Daryl Lauderdale, the former boy’s basketball coach for Orange Park High School, said his induction into the school’s Sports Hall of Fame on Dec. 18 was a special night for him.
“I saw some former players and some of the parents I haven’t seen in 10 to 15 years,” Lauderdale said. “It was a warm evening that was very heartfelt. It was a good way to close the chapter.”
Lauderdale recently retired after 40 years of teaching and coaching. He coached at Santa Fe Community College in Gainesville (1981-1990) before taking the Orange Park job. During his six-year tenure with the Raiders during the 1990s, Lauderdale compiled a 120-52 record. After leaving Orange Park, he taught and coached at Middleburg. He later ended his teaching career at Orange Park.
Lauderdale expressed gratitude to Orange Park High principal Treasure Pickett, Raider cheerleader sponsor Kathy Brannon, athletic director Martin Aftuck and coach Rob Garcia, all of whom were instrumental in planning and carrying out the induction.
“Kathy Brannon gave me a piece of the old floor that I played on in the very first game in that gym in 1967,” Lauderdale said. “That was sentimental for me. Where Kathy got it from I have no idea.”
Aftuck said Lauderdale was one of the top athletes to come out of Orange Park and returned to become one of the most prolific basketball coaches in school history.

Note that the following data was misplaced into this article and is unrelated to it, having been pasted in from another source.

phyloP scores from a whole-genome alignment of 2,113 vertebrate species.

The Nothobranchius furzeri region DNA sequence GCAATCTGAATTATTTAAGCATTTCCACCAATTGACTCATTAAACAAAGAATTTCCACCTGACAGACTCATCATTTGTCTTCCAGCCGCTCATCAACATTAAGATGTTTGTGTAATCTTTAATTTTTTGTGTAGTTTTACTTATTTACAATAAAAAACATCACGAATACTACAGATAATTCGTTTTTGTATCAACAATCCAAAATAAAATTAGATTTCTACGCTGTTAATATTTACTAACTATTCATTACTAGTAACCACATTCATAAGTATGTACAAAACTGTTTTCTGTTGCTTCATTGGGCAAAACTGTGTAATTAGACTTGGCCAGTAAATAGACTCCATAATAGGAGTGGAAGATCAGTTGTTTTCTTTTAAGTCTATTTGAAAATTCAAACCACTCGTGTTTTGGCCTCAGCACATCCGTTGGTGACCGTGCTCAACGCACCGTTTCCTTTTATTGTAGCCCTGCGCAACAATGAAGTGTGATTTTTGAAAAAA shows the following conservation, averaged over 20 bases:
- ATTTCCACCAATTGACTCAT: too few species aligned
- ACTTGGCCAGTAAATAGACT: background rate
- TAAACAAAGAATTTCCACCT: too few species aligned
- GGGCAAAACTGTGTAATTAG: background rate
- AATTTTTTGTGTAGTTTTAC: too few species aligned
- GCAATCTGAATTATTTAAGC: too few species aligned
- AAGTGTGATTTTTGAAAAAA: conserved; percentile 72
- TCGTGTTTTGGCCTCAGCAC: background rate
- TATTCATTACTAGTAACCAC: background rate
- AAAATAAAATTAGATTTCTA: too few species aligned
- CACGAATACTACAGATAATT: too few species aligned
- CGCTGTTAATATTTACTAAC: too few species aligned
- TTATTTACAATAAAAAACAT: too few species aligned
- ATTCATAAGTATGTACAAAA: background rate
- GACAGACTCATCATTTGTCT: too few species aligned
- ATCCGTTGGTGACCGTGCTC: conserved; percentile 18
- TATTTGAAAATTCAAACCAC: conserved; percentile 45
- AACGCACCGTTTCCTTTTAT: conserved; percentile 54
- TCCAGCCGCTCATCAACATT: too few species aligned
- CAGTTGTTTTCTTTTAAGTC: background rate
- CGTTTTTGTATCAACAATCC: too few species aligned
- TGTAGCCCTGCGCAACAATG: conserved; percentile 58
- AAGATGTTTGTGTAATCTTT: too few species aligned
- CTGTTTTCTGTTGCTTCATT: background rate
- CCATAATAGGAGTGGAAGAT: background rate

“Daryl was a great coach, but an even better man and it’s an honor to be able to induct him into our hall of fame,” Aftuck said.
The ceremony was held before the Raiders hosted Middleburg High. Lauderdale said he was happy to see his friend Mike Harrison, the Bronco basketball coach, on the night of the induction. Lauderdale also said he was impressed with new Raider boys basketball coach Derek Kurnitsky.
Lauderdale said his induction bought back memories of his mentor, former Orange Park coach Ron Brummitt.
“My 10th grade year, he took a program that was in dire straits and totally transformed it into a winning program,” Lauderdale said. “He passed away a couple of years ago. He was my inspiration to become a good player and to be a coach. That’s one of the reasons I worked so hard to help kids play in college.”
Lauderdale, who also coached at Chaminade University of Honolulu (Hawaii) from 1990-93, said he was able to help 76 players obtain a scholarship to play basketball in college and 17 of those played professional basketball on some level during his coaching career.
“College coaches called me every year because they knew our kids were good academically, fundamentally sound and disciplined,” Lauderdale said. “I never sent a bad kid to college.”
One of Lauderdale’s better known players was Larry Richardson who played for the legendary Bobby Knight at Indiana.
Lauderdale told a story of Richardson talking to Knight during his official visit.
“Larry watched practice and afterwards Bobby Knight said, ‘What do you think of my practice?’ Larry said, ‘We do the same things for coach Lauderdale, but we do them a lot harder.’”
Lauderdale says Orange Park will always have a special place in his heart.
“I was the proudest of how the community embraced us,” Lauderdale said. “We had very few issues of all the years I was at Orange Park. We had kids that I liked and they liked me. We had a team concept, discipline concept and academic concept that worked for us. One of my goals was to have my kids so embraced that little kids would want their autographs.”